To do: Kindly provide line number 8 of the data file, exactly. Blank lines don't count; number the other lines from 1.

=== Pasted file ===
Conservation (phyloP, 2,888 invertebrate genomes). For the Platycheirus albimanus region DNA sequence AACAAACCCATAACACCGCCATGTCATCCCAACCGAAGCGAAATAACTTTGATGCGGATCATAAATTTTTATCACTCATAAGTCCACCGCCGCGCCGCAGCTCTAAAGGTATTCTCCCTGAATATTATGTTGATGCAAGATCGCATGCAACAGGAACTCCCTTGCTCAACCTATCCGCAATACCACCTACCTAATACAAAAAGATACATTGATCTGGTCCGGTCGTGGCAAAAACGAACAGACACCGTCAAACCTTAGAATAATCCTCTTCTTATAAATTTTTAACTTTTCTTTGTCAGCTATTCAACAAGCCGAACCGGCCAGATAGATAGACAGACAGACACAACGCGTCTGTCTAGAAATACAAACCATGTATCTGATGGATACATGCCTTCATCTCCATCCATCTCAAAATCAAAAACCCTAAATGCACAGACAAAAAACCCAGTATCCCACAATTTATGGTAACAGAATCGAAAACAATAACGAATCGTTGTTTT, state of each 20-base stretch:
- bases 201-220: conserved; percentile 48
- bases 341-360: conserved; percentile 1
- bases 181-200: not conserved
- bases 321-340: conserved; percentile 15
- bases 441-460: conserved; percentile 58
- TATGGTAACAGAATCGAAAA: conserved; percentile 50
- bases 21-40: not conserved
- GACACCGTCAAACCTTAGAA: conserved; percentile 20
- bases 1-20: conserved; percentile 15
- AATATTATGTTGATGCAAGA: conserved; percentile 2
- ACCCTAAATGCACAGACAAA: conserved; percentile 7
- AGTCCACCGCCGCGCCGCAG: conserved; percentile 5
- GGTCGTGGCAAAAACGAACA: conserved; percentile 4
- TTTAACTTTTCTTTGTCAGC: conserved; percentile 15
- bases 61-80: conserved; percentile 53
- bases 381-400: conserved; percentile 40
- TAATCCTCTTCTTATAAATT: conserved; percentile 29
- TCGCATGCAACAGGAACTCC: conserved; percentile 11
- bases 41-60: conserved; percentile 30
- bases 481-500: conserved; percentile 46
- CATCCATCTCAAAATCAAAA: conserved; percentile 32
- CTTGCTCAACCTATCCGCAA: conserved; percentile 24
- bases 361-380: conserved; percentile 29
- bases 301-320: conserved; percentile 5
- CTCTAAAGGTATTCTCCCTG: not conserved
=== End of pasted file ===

- bases 21-40: not conserved